The Hunger Project’s Executive VP, John Coonrod, has moved from New York City to Washington, DC to strengthen THP’s seat at the table of international development. Each week, John sends us insight into issues of health, policy, human rights and more by way of the Washington Weekly.
Revitalizing the Child Survival Revolution
A Promise Renewed
Last week marked a milestone in several trends that THP has long stood for: integrated, holistic strategies; building alliances; and the tremendous untapped power of social mobilization.
The governments of the United States, India and Ethiopia teamed up with UNICEF, WHO and USAID to organize a large, high-level conferenceat Georgetown University in DC called Child Survival: A Call to Action. The event was attended by more than 50 health ministers and delegations from 80 countries.
See the UNICEF press release for highlights.
Continuum of Care
An incredible change is underway: the number of preventable child deaths is on the decline. The number has dropped from 12 million per year in 1990 to 7.6 million in 2010 – still unconscionably high, but definite progress. Of those deaths, 40 percent occur in the first month of life – a reflection of the poor health, nutrition and care available to mothers and adolescent girls who lack the access to family planning services.
As defined by the World Health Organization (WHO), the continuum of care – a holistic array of services – “for reproductive, maternal, newborn and child health (RMNCH) includes integrated service delivery for mothers and children from pre-pregnancy to delivery, the immediate postnatal period, and childhood.” It is the concept at the root of the 1,000 Days Campaign and the shift in the Global Health Initiative from a disease focus to a “strengthening health systems” approach focusing on women-and-children.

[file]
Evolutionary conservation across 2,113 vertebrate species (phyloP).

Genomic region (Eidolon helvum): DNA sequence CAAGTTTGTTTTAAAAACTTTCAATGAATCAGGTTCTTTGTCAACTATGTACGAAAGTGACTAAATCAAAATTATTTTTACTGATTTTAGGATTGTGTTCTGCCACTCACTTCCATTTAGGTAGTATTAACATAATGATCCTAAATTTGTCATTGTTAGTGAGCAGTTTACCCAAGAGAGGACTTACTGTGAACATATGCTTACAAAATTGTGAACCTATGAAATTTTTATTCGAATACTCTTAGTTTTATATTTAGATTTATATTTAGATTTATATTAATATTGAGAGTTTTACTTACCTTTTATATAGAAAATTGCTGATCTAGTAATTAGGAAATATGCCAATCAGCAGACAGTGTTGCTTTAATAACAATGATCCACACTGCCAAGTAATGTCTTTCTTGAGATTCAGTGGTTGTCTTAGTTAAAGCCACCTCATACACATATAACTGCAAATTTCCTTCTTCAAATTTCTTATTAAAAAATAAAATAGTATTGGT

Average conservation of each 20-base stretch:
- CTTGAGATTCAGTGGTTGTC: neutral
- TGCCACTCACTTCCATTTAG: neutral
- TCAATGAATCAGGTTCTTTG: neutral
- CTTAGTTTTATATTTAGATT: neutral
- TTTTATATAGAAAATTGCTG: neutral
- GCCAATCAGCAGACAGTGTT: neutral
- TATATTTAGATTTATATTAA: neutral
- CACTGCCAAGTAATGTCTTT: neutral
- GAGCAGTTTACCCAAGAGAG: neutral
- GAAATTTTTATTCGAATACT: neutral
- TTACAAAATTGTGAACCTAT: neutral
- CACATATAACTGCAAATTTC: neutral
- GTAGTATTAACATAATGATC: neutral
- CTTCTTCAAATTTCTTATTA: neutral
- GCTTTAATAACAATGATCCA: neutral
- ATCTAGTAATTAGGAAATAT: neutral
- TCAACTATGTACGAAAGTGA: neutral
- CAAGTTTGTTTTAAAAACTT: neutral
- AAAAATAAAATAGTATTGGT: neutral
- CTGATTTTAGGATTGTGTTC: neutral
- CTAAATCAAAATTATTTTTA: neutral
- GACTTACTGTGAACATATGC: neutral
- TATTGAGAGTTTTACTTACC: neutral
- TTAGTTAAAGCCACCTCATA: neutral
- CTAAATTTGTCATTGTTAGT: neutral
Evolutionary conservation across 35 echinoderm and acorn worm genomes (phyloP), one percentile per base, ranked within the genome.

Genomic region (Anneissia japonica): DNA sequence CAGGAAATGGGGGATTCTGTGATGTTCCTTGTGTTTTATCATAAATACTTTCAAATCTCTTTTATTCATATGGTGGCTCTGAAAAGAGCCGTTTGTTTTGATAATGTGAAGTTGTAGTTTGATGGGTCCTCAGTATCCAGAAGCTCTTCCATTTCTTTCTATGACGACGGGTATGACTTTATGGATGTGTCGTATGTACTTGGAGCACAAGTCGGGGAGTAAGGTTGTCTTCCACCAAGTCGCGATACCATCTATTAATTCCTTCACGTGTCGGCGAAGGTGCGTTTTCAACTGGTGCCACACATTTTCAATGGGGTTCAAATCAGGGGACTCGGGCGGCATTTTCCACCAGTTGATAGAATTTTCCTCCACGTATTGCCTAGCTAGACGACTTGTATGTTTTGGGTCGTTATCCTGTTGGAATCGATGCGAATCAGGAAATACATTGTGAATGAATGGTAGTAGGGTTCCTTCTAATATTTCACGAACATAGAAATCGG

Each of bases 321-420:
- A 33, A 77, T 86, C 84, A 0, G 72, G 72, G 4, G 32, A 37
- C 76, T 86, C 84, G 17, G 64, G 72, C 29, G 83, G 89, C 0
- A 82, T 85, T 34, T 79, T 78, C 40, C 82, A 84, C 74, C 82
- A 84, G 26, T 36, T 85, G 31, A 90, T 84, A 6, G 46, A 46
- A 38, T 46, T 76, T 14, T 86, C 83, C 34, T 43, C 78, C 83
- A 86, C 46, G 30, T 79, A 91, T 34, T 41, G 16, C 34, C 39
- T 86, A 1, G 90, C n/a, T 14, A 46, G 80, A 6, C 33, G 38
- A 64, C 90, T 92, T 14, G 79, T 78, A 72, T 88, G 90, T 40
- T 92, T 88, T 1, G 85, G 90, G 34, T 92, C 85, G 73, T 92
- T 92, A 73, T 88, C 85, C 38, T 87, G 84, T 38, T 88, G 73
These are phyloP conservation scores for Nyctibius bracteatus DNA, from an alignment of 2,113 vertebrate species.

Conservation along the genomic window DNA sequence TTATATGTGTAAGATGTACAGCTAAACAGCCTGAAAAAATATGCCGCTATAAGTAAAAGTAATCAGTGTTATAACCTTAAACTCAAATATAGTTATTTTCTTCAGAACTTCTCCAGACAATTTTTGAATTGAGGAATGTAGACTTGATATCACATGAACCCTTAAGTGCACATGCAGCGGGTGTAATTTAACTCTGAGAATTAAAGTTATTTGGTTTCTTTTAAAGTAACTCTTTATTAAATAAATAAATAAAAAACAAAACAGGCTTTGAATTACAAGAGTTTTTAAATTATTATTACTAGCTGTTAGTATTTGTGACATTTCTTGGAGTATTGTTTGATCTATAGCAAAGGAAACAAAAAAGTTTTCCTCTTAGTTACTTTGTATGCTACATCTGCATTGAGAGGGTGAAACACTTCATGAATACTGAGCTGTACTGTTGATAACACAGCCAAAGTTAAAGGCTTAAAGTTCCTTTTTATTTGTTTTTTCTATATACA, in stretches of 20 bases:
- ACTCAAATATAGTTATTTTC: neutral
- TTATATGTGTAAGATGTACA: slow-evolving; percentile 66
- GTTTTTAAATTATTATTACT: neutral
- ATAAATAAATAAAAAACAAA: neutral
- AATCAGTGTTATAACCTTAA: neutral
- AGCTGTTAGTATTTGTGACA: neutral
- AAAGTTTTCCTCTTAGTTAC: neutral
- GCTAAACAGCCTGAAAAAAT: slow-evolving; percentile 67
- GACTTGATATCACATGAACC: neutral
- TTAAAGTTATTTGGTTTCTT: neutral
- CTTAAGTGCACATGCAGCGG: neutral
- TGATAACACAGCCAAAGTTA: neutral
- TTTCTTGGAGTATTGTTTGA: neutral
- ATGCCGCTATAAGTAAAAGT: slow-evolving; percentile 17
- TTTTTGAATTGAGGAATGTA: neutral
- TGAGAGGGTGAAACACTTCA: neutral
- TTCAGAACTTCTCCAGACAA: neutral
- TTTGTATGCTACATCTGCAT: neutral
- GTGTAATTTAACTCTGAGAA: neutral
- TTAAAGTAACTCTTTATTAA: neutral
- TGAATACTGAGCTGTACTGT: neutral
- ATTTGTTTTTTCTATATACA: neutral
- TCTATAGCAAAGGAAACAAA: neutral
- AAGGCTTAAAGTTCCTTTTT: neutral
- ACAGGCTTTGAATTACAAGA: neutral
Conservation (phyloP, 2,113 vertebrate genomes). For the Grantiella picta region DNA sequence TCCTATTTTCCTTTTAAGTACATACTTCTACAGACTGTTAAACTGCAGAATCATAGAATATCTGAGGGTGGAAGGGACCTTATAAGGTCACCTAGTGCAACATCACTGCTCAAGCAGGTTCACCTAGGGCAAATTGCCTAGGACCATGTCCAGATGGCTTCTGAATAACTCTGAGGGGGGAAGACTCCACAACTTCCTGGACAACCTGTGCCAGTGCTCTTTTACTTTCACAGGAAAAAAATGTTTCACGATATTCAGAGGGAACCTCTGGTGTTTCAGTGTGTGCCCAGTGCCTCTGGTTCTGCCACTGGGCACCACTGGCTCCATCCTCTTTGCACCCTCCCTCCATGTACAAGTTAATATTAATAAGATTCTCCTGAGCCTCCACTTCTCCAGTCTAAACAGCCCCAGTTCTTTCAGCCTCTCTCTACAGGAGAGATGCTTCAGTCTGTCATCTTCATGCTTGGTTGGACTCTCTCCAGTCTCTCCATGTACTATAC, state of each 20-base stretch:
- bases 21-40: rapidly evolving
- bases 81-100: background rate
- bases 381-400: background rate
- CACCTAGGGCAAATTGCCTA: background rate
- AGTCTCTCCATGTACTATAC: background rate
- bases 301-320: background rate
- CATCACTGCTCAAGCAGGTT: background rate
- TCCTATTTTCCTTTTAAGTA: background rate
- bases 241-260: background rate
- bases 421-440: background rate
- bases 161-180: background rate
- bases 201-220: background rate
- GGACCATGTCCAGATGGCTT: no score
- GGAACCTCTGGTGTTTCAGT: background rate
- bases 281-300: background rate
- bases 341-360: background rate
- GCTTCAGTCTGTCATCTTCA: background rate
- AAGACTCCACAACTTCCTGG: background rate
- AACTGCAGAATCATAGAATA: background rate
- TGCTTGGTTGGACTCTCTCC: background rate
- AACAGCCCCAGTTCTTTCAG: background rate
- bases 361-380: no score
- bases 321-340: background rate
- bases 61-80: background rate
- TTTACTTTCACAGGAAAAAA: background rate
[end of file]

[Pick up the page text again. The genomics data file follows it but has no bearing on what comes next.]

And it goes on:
The concept is also at the base of the UN Secretary-General’s Every Woman Every Child campaign and the Partnership for Maternal, Newborn and Child Health.
WHO and UNICEF heads Margaret Chan and Tony Lake have a commentary in the most recent issue of the Lancet which gives a great and concise overview on this subject. (free login required.)
The Global Roadmap
The Call to Action launched a new Global Roadmap that centers around the goal of achieving child mortality rates of 20 per 1,000 live births in every country by 2035, and a global average of better than 15. There are a number of developing countries that have achieved annual rates of reduction consistent with making that goal, but we are not yet on track globally.
The Global Roadmap represents five significant strategic shifts in how the global health community works:
- Geography: Focus on the countries with the biggest number of child deaths. Half of all preventable child deaths are in five countries – India, Pakistan, Ethiopia, Nigeria and the Democratic Republic of Congo – whose representatives played leading roles in the conference.
- High burden populations: Increased focus on rural areas, slum populations and maternal care – a significant shift in health funding priorities.
- High impact solutions: 53 countries are facing human resource crisis but have seen success with huge campaigns to train front-line health workers. There are also new vaccines to prevent pneumonia and diarrhea, two of the biggest killers of mothers and children.
- Social conditions: These are not merely “health ministry” issues – they are issues of poverty, hunger and gender inequality.
- Mutual accountability: Greater transparency, hold each other to account, invest in the necessary systems to capture data and monitor progress.
Countdown 2015 – The 2012 Report – With two-page country profiles, this report analyzes data of the 75 countries with 95 percent of maternal and child deaths, across the continuum of care from maternal, newborn and child health and nutrition, as well as resource flows and programs.
- Happening now – June 20-22: Rio+20 Summit
- July 11, 2012: Nutrition Security and Family Planning meetings hosted in the UK